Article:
If a person is unable to competently parallel park a car – arguably a basic skill – do they have any business driving one? In a culture seemingly obsessed with saaaaaaaaaaaaaaaaafety, this question is rarely raised and almost never answered.
The answer is, of course – no.
While driving is certainly a right, incompetence is a problem. A person who mishandles a firearm is not encouraged to handle firearms, yet another tool – equally dangerous – is put into the hands of people whose hands arguably should never touch a steering wheel.
Encourages such people to “drive” – by Band-Aiding their obvious incompetence via “assistance” that in prior times was unavailable and by dint of that kept the unable off the road by making their incapacity obvious as well as a liability. People who lacked the competence to park were unable to do so – and that kept them driving around or trying to park and not succeeding . . . which served as a deterrent.
It worked very much as not being able to hold up a motorcycle or operate two different levers that control two separate functions (clutch and front brake) plus a foot-controlled lever for the gears keeps people who can’t operate them from riding a motorcycle. This serves to keep people who should not ride motorcycles from doing so.
But driving is different because there is more money in it. Because it redounds to the benefit of the car companies to get as many people driving (and buying cars) as possible, even if they can’t.
Thus, they get “assisted” – and the car parks itself. Which hides the incompetence – but only while the car parks.
How about while it moves?
Oh, there is “assistance” for that, too. “Assistance” to keep the car from wandering out of its lane because it is apparently too much to expect the driver to keep the car in its travel lane. “Assistance” when braking is necessary – and even when it isn’t. “Assistance” to maintain speed – and to prevent “speeding,” too.
There is even what amounts to acceleration assistance – a thing styled Launch Control. It is a technology designed to let people who lack the skill to “launch” a high-performance car appear to drive it expertly down a straight race track. A button is pushed and all the “driving” that’s involved from that moment forward is to hold the brake while stomping on the gas and then releasing the brake.
It makes anyone “fast.”
Which of course makes them dangerous.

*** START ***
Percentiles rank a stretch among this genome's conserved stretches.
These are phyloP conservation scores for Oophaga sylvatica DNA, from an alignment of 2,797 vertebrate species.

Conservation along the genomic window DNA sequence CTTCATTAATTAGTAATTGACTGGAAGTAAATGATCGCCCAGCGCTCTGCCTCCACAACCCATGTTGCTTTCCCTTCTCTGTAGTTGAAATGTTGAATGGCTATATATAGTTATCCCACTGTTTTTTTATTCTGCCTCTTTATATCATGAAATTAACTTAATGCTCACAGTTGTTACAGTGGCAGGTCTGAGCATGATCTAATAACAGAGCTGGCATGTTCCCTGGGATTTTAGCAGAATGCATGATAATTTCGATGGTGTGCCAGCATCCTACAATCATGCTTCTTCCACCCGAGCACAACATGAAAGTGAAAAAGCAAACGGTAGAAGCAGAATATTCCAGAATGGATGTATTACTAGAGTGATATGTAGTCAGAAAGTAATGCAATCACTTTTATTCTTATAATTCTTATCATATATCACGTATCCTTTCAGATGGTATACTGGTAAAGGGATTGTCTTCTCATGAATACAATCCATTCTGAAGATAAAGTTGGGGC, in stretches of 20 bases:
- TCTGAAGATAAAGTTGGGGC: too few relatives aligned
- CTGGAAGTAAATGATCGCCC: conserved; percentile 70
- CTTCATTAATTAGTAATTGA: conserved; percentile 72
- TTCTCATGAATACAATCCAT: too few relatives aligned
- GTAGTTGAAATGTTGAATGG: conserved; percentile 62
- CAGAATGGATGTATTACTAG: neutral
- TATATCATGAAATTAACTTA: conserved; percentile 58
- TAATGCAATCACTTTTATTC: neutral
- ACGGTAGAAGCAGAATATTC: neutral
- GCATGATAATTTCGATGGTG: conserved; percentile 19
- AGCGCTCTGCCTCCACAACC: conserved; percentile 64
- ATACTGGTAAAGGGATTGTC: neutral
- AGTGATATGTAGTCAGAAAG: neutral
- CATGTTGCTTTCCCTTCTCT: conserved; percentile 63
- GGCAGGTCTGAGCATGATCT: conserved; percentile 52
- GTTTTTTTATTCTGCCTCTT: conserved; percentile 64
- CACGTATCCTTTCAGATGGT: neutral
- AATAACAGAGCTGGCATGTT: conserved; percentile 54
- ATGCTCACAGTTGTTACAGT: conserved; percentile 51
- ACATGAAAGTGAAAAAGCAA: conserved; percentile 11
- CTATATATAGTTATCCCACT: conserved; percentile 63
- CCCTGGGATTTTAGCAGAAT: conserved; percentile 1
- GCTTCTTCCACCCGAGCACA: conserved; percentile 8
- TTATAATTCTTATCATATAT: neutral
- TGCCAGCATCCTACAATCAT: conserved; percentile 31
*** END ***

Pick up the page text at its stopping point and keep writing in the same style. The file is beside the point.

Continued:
Because now the “driver” believes he is fast – and not only in a straight line. He may attempt to drive fast in the curves and because there is no High Speed Cornering “Assistance” technology – yet – he may discover very quickly how lacking his skills as a driver are.
Hopefully no one else will be in the vicinity.
The false confidence engendered by all of this “assisting” explains the ubiquity of poor and worsening driving, in spite of all this “assisting.”
People driving really fast in a straight line – because the cars have never been more powerful than they are now – then panic-braking in the curves or overshooting them or cutting them wide, half their car over the double yellow and in the opposing lane.
People tailgating because they feel saaaaaaaaaaaaaafe . . . because ABS will prevent them from rear-ending the car ahead of them – which it won’t, if there’s insufficient following distance to prevent it. ABS merely prevents the wheels from locking up and the car from skidding into the rear-end of the car ahead.
Instead it plows into the car ahead nicely on center.
ABS all by itself probably accounts for 50 percent of the increase in the average cost of insurance – now over $1,000 annually.
The same people stop on hills in the snow.
It is all a kind of Harrison Bergeron in reverse. Instead of hobbling the able the unable are crutched – but the end result is effectively the same:
People who cannot drive because they never had to learn how, behind the wheel of a dangerous implement made more dangerous by technology that crutches debility, thereby encouraging more and worse.
Try to imagine an airplane piloted by someone who never had to learn how to calculate load/take-off math, didn’t know how to set the flaps or what “V1” meant and instead occupied a seat and pushed a button. Wheee!
Would you get on board?
Yet we are on the road with people who have as much business behind the wheel as such a person has behind the stick.
Thankfully, airplanes – and firearms – still have their own way of dealing with people who have no business touching either.
It’s a shame that’s not the case with cars anymore.
. . .
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